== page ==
According to general principles provided under various criminal laws, a criminal background check refers to a research procedure to determine whether a person has any sort of criminal history on their permanent record.
A criminal background check can be performed by a number of persons, including:
- An employer;
- A lawyer;
- A judge;
- Law enforcement officials; and/or
- Other persons who need to know if an individual has a criminal past for a specific reason (e.g., for a job, immigration documents, criminal case, etc.).
In many instances, a criminal background check may reveal extremely sensitive or private information about a person’s history. Thus, laws on criminal background checks tend to be somewhat strict regarding which persons have access to such records.
In some states, however, the general public may be able to review and search criminal records. This means that anyone who has access to a court system in those states will likely be able to conduct a background check on an individual.
To learn more about criminal background checks or if you need assistance with an issue concerning a criminal background check, you should contact a local criminal law attorney immediately for further legal advice on the matter.
When Are Criminal Background Checks Performed?
As mentioned above, criminal background checks can be performed for a number of different reasons. For instance, an employer may conduct a criminal background check on a job candidate before they formally offer them the position. This is especially true when a particular position requires the employee to perform special duties, work with some types of persons, and/or review certain categories of information.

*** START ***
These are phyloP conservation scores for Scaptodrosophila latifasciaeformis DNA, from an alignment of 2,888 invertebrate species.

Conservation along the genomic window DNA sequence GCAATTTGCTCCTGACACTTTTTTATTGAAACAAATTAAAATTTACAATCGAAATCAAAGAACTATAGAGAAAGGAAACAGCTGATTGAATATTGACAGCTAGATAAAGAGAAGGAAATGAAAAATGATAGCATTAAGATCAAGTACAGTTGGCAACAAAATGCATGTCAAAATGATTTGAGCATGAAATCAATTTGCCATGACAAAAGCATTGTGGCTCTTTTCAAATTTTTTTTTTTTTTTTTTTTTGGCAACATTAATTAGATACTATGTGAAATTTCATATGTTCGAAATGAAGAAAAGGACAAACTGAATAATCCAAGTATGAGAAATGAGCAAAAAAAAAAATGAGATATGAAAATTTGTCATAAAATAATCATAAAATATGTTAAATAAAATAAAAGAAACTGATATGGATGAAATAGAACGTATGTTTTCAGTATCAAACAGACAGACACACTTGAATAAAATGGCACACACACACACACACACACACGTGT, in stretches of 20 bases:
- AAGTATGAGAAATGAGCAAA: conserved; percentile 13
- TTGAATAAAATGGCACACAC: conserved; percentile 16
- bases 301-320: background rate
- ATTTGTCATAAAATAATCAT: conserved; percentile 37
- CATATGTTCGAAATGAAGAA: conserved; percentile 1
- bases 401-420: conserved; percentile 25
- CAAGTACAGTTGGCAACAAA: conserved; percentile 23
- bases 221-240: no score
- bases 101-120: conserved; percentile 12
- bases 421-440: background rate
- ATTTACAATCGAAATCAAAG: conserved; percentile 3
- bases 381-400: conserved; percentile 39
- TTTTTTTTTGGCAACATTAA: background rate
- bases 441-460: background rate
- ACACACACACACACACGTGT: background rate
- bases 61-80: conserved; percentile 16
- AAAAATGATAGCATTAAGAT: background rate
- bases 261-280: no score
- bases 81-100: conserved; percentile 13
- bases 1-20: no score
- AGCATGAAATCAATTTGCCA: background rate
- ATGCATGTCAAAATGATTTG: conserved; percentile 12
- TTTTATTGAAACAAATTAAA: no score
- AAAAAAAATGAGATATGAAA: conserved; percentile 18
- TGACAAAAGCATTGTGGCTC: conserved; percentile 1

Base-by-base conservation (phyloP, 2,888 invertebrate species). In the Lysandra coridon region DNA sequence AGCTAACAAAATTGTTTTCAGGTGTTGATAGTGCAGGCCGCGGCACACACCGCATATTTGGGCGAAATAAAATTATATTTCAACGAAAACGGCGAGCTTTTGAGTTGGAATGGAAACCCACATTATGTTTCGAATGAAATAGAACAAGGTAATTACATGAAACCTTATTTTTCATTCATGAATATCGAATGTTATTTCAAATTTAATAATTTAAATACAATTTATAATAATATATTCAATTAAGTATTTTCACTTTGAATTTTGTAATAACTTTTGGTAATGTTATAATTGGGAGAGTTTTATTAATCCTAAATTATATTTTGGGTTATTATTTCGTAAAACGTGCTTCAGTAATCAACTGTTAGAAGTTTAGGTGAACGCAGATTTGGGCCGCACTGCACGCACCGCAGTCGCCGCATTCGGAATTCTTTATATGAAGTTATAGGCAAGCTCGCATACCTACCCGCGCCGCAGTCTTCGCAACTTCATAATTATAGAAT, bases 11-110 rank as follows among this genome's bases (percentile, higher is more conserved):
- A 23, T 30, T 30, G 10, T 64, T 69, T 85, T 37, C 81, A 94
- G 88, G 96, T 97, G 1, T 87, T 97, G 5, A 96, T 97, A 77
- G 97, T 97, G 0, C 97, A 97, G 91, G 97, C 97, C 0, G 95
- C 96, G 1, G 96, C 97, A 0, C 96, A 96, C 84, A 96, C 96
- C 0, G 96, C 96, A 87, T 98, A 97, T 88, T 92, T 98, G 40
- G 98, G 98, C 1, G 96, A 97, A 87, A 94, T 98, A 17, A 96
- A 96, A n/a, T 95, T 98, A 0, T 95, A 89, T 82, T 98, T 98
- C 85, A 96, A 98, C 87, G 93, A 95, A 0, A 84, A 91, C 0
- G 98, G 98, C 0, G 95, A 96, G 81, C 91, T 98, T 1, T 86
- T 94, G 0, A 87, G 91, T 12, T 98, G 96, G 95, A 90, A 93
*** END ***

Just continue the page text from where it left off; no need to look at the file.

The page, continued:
For example, a person who applies for a government job may need to possess a specific level of security clearance. A person who applies for a teller position at a bank may also be subject to a background check since they handle money, financial accounts, and sensitive personal information for the majority of their day.
According to various federal and state privacy statutes, individuals who work with children, have access to patients’ medical records, or at a financial institution may be subject to a background check as well. A criminal background check may also be performed in relation to a criminal case, when a person applies for immigration documents (e.g., a visa, green card, etc.), or if a person is looking to rent an apartment.
Some other reasons why a criminal background check may be performed on a person include:
- To comply with mandatory federal or state laws;
- To prevent further criminal activity;
- To protect a business’s reputation, employees, or customers;
- To issue an appropriate sentence to a convicted criminal defendant; and/or
- To ensure the safety of others (e.g., a child custody arrangement).
What Shows Up on a Criminal Background Check?
Some items that may appear when conducting a criminal background check of a person include:
- Both felony and misdemeanor criminal convictions;
- Whether the person has served any time in prison as an adult;
- If a person has any criminal charges or cases pending against them;
- Arrests for crimes under certain circumstances (even if the person was acquitted);
- Citations or infractions received within the last seven years;
- Whether a person is registered as a sex offender; and
- Various sorts of personal information (e.g., Social Security number, date of birth, alias names, birth names, address, etc.).
In addition, the information that appears may also depend on the authority performing the criminal background check (e.g., the government vs. a standard employer).
Can Criminal Records Be Cleared?
It is possible for someone with a criminal history to have certain types of crimes sealed or erased from their criminal record. Each state has its own laws and requirements regarding when a person may petition the court to have a criminal record cleared or expunged.
For example, a person who is convicted of a Class B misdemeanor in New Hampshire can petition the court to have the conviction removed two years after they have completed their sentence.
It should be noted, however, that an expungement may not be available for all crimes or law enforcement events related to an arrest, conviction, or so forth. This is usually the case when it comes to adult persons who have been convicted of violent felony offenses (e.g., armed robbery, first degree murder, etc.).